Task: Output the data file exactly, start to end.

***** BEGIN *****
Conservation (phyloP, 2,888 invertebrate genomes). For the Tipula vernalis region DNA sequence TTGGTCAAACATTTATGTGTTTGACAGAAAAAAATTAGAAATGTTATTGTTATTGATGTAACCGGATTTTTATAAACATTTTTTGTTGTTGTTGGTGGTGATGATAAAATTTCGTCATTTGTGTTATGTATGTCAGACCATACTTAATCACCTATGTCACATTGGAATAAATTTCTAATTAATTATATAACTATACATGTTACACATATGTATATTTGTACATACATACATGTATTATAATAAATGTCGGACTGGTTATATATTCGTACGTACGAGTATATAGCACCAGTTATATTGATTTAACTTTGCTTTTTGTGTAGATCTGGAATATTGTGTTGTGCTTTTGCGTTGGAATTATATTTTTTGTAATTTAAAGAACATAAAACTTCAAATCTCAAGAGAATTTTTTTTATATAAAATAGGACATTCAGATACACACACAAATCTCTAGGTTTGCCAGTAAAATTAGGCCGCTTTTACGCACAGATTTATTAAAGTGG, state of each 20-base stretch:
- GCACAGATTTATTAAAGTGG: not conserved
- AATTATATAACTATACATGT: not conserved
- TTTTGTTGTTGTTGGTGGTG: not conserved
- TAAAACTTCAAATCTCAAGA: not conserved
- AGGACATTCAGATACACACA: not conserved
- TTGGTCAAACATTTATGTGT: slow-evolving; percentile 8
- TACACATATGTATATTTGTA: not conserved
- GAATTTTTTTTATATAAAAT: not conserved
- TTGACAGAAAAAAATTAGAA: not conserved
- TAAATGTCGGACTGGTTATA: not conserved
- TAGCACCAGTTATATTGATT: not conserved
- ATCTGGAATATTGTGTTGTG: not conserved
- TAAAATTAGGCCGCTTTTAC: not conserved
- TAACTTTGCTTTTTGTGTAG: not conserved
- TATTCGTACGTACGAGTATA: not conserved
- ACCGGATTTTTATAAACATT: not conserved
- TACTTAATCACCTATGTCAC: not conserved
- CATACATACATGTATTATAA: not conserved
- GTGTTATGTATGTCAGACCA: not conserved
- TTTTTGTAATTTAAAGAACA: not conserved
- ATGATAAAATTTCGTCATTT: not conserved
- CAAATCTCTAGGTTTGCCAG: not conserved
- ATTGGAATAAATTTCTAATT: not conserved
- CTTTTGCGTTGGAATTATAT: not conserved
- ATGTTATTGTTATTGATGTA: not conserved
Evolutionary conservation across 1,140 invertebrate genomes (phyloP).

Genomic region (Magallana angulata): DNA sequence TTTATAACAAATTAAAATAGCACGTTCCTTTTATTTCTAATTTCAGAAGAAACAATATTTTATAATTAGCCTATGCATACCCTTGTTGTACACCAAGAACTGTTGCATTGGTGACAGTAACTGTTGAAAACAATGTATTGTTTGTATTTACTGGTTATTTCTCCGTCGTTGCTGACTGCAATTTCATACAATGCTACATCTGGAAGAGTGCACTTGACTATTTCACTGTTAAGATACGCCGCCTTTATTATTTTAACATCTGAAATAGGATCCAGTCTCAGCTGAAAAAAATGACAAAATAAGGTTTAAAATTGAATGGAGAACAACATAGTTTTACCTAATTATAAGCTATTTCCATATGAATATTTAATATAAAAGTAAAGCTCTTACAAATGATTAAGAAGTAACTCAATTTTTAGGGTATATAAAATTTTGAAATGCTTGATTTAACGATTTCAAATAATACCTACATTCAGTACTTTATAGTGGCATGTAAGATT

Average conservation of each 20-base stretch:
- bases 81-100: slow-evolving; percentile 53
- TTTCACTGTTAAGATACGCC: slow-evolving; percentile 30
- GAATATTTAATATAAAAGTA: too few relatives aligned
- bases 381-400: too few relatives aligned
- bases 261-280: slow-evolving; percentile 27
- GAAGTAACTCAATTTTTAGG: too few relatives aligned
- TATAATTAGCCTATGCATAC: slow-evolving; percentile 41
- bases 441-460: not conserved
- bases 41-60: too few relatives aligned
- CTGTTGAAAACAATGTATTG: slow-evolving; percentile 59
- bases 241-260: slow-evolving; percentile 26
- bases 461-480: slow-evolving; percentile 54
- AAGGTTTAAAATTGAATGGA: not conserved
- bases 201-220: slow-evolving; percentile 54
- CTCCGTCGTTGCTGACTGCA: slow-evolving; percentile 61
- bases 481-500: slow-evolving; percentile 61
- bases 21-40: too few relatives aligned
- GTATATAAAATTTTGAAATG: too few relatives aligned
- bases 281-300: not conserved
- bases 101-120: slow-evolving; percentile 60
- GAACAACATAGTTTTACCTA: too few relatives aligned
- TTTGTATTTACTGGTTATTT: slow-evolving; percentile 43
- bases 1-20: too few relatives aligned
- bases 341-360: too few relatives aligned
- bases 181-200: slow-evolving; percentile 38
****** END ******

Conservation (phyloP, 2,888 invertebrate genomes). For the Tipula vernalis region DNA sequence TTGGTCAAACATTTATGTGTTTGACAGAAAAAAATTAGAAATGTTATTGTTATTGATGTAACCGGATTTTTATAAACATTTTTTGTTGTTGTTGGTGGTGATGATAAAATTTCGTCATTTGTGTTATGTATGTCAGACCATACTTAATCACCTATGTCACATTGGAATAAATTTCTAATTAATTATATAACTATACATGTTACACATATGTATATTTGTACATACATACATGTATTATAATAAATGTCGGACTGGTTATATATTCGTACGTACGAGTATATAGCACCAGTTATATTGATTTAACTTTGCTTTTTGTGTAGATCTGGAATATTGTGTTGTGCTTTTGCGTTGGAATTATATTTTTTGTAATTTAAAGAACATAAAACTTCAAATCTCAAGAGAATTTTTTTTATATAAAATAGGACATTCAGATACACACACAAATCTCTAGGTTTGCCAGTAAAATTAGGCCGCTTTTACGCACAGATTTATTAAAGTGG, state of each 20-base stretch:
- GCACAGATTTATTAAAGTGG: not conserved
- AATTATATAACTATACATGT: not conserved
- TTTTGTTGTTGTTGGTGGTG: not conserved
- TAAAACTTCAAATCTCAAGA: not conserved
- AGGACATTCAGATACACACA: not conserved
- TTGGTCAAACATTTATGTGT: slow-evolving; percentile 8
- TACACATATGTATATTTGTA: not conserved
- GAATTTTTTTTATATAAAAT: not conserved
- TTGACAGAAAAAAATTAGAA: not conserved
- TAAATGTCGGACTGGTTATA: not conserved
- TAGCACCAGTTATATTGATT: not conserved
- ATCTGGAATATTGTGTTGTG: not conserved
- TAAAATTAGGCCGCTTTTAC: not conserved
- TAACTTTGCTTTTTGTGTAG: not conserved
- TATTCGTACGTACGAGTATA: not conserved
- ACCGGATTTTTATAAACATT: not conserved
- TACTTAATCACCTATGTCAC: not conserved
- CATACATACATGTATTATAA: not conserved
- GTGTTATGTATGTCAGACCA: not conserved
- TTTTTGTAATTTAAAGAACA: not conserved
- ATGATAAAATTTCGTCATTT: not conserved
- CAAATCTCTAGGTTTGCCAG: not conserved
- ATTGGAATAAATTTCTAATT: not conserved
- CTTTTGCGTTGGAATTATAT: not conserved
- ATGTTATTGTTATTGATGTA: not conserved
Evolutionary conservation across 1,140 invertebrate genomes (phyloP).

Genomic region (Magallana angulata): DNA sequence TTTATAACAAATTAAAATAGCACGTTCCTTTTATTTCTAATTTCAGAAGAAACAATATTTTATAATTAGCCTATGCATACCCTTGTTGTACACCAAGAACTGTTGCATTGGTGACAGTAACTGTTGAAAACAATGTATTGTTTGTATTTACTGGTTATTTCTCCGTCGTTGCTGACTGCAATTTCATACAATGCTACATCTGGAAGAGTGCACTTGACTATTTCACTGTTAAGATACGCCGCCTTTATTATTTTAACATCTGAAATAGGATCCAGTCTCAGCTGAAAAAAATGACAAAATAAGGTTTAAAATTGAATGGAGAACAACATAGTTTTACCTAATTATAAGCTATTTCCATATGAATATTTAATATAAAAGTAAAGCTCTTACAAATGATTAAGAAGTAACTCAATTTTTAGGGTATATAAAATTTTGAAATGCTTGATTTAACGATTTCAAATAATACCTACATTCAGTACTTTATAGTGGCATGTAAGATT

Average conservation of each 20-base stretch:
- bases 81-100: slow-evolving; percentile 53
- TTTCACTGTTAAGATACGCC: slow-evolving; percentile 30
- GAATATTTAATATAAAAGTA: too few relatives aligned
- bases 381-400: too few relatives aligned
- bases 261-280: slow-evolving; percentile 27
- GAAGTAACTCAATTTTTAGG: too few relatives aligned
- TATAATTAGCCTATGCATAC: slow-evolving; percentile 41
- bases 441-460: not conserved
- bases 41-60: too few relatives aligned
- CTGTTGAAAACAATGTATTG: slow-evolving; percentile 59
- bases 241-260: slow-evolving; percentile 26
- bases 461-480: slow-evolving; percentile 54
- AAGGTTTAAAATTGAATGGA: not conserved
- bases 201-220: slow-evolving; percentile 54
- CTCCGTCGTTGCTGACTGCA: slow-evolving; percentile 61
- bases 481-500: slow-evolving; percentile 61
- bases 21-40: too few relatives aligned
- GTATATAAAATTTTGAAATG: too few relatives aligned
- bases 281-300: not conserved
- bases 101-120: slow-evolving; percentile 60
- GAACAACATAGTTTTACCTA: too few relatives aligned
- TTTGTATTTACTGGTTATTT: slow-evolving; percentile 43
- bases 1-20: too few relatives aligned
- bases 341-360: too few relatives aligned
- bases 181-200: slow-evolving; percentile 38